In anticipation of the new album, “Big Whiskey and the Groogrux King,” the Dave Matthews Band has been giving fans a taste of what's to come, by showing us the album's artwork, piece by piece. In the previous article, the symbolism of the first three pictures was explored. As you may recall, it was noted that there were 9 people in the first picture, 9 being the most sacred number of all. Interestingly, it turns out that there are 9 pictures in total. This article will focus on pictures 4-6, and a forthcoming article will discuss 7-9.
In the fourth picture, we have the same Mardi Gras theme with a carefree, bathing-suit clad woman holding a wine glass and celebrating. One of the themes that I find so fascinating about all of these pictures, is the paradox between celebration and despair, life and death. Although we may think of these as polar opposites, they are actually more related than we realize. In fact, a synonym for the word celebrate is to honor or memorialize. Again, bringing forth the fact that this project is a tribute to fallen band member, LeRoi Moore. In this picture, as in the others, we can see the faces of despair behind the waving woman. I love that her wine glass is half full, or is it half empty? Also, of note is a crocodile with a purple and gold shirt-sleeve (purple, green, and gold being the traditional Mardi Gras colors), holding a pie. This is likely a reference to the new song, “Cockadile,” which Dave describes in the Billboard Article as having a Southern feel. Similar to the dove in the first picture, the crocodile symbolizes the end of one chapter and the beginning of a new one. Crocodiles also speak to the integration of new knowledge which fits with the theme of this album in that the band seems to have expanded on their previous strengths to create a whole new miracle. At the bottom of the picture, there are some hieroglyphic-like symbols. If anyone can decipher those, please let me know!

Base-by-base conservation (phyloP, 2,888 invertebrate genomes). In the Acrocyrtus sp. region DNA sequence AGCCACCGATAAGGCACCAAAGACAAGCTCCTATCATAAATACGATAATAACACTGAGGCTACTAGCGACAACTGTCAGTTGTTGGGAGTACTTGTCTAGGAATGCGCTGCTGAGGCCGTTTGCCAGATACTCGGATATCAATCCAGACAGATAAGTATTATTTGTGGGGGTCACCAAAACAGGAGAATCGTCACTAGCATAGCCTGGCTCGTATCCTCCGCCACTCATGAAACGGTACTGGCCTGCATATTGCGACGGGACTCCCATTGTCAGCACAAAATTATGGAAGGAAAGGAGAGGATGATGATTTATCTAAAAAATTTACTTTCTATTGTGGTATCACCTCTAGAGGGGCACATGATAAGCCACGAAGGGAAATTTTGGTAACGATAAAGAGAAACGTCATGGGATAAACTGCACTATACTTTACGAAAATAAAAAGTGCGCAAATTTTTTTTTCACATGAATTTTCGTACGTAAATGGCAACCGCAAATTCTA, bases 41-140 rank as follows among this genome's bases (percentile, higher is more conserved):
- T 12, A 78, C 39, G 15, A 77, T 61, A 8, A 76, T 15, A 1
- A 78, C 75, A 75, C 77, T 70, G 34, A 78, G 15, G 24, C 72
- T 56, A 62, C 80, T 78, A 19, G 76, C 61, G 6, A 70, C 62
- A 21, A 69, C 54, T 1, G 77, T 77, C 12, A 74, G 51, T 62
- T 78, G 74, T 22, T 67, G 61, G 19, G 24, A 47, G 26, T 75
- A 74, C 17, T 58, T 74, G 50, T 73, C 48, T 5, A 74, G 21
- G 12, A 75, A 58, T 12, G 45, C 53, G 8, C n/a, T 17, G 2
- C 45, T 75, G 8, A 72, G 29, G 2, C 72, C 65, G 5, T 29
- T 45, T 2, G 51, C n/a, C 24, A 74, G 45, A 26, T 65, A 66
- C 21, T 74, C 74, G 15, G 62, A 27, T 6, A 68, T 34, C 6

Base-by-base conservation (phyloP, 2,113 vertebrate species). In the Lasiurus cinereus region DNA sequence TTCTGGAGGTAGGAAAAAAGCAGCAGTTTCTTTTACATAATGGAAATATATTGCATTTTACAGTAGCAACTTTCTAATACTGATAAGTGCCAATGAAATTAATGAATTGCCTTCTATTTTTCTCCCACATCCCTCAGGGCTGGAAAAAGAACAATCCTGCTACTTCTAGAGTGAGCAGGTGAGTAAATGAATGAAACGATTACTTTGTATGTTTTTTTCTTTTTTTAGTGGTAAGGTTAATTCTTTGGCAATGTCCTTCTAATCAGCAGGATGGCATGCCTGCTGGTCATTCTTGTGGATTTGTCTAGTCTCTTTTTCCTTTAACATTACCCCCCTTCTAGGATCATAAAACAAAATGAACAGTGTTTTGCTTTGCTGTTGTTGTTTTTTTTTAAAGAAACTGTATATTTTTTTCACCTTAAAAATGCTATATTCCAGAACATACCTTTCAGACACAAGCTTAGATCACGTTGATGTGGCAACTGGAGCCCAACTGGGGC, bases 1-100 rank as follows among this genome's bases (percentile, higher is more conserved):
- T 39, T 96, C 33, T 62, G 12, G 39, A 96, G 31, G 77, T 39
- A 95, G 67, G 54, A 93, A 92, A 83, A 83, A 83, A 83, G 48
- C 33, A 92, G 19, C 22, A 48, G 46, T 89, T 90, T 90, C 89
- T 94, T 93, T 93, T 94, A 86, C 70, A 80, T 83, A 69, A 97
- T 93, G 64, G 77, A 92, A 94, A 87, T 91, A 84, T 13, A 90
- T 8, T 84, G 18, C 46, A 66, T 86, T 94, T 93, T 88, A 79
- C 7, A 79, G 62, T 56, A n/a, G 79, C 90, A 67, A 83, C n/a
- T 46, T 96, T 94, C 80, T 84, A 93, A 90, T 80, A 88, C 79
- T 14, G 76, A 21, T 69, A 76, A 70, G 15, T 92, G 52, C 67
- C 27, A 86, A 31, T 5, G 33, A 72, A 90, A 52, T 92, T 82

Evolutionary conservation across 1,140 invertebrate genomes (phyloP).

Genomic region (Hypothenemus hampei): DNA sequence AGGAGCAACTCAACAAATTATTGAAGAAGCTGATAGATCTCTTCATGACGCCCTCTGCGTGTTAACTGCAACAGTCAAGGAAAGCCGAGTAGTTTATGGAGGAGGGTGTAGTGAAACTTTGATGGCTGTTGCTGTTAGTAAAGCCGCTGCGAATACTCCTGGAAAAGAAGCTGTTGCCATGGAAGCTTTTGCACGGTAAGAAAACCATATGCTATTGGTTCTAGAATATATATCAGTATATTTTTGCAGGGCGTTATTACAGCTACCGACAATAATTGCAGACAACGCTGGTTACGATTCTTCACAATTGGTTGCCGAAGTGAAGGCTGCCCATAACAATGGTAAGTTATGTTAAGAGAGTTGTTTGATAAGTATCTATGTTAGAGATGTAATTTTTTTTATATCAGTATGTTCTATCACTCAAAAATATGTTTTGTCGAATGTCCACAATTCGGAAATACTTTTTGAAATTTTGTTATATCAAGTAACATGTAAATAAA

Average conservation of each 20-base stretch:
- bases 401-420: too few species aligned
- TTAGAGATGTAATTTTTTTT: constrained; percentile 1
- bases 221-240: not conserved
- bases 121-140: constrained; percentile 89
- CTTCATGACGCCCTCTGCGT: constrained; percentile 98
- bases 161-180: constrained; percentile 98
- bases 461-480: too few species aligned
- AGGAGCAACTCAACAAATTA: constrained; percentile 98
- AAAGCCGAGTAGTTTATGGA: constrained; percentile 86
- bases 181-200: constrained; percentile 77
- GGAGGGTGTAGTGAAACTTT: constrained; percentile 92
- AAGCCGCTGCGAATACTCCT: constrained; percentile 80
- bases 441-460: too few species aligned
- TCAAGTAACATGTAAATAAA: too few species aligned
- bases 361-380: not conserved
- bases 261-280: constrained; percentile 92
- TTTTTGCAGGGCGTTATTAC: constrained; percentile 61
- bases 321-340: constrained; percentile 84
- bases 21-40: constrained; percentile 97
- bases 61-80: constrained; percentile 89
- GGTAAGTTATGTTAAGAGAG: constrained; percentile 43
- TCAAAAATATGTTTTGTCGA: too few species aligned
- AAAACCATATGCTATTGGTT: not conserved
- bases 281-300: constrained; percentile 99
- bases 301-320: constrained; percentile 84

The fifth picture depicts a very sad looking polar bear, who is crying and perhaps yelling, surrounded by a group of people and some animals. Symbolically, bears remind us to go within to find answers from our inner-selves. They are symbols of dreams and the unconscious. Following Leroi's death, Dave posted some tweets about a nightmare that he had concerning a polar bear. The bear fought a “big....naked....horrid man” and ended up sobbing. Dave reported feeling horribly for the bear. It seems to me that this is another reference to global warming and what we as humans are doing to our environment. We know that Dave has always been a big proponent of saving our Earth, and I wonder whether Leroi's death has made him even more acutely aware of the fragility of all living things. Beside the bear in the drawing stands a rabbit, the symbol for fear, particularly fear of what is to come. Both the rabbit and the bear are wearing beads, perhaps speaking to the fact that we are all connected. This promotes the idea that the chasm between species needs to dissipate if we are to save what is left of the natural world.
In the sixth picture, we have another Mardi Gras scene with a man on a float handing out beads to the crowd. The man is wearing a mask, typical for Mardi Gras, but also reminding us that things are not always as they seem. A woman is wearing a hat with a butterfly on it. The butterfly, of course, is the ultimate symbol of transformation, which is quite fitting if we look at the process that the band is currently undergoing. On the far left of the picture, as well as on the balcony there are people with somber expressions. Again, we have this mix of festivities with sadness that is present in all of the pictures we've looked at so far. I imagine that it's safe to say that this describes the overall tone of this album. There is grief and anguish over losing Leroi mixed with excitement and wonder about the next phase of the band's life. In psychology, we believe that in order to successfully move to the next level of growth, we must fully appreciate the previous level. To me, these pictures suggest that the band is doing just that.
Hayley Bauman, Psy.D.
Author of Serendipity and the Search for True Self
With special thanks to Amy (Best4uRapunzel) who provided those fantastic Dave tweets!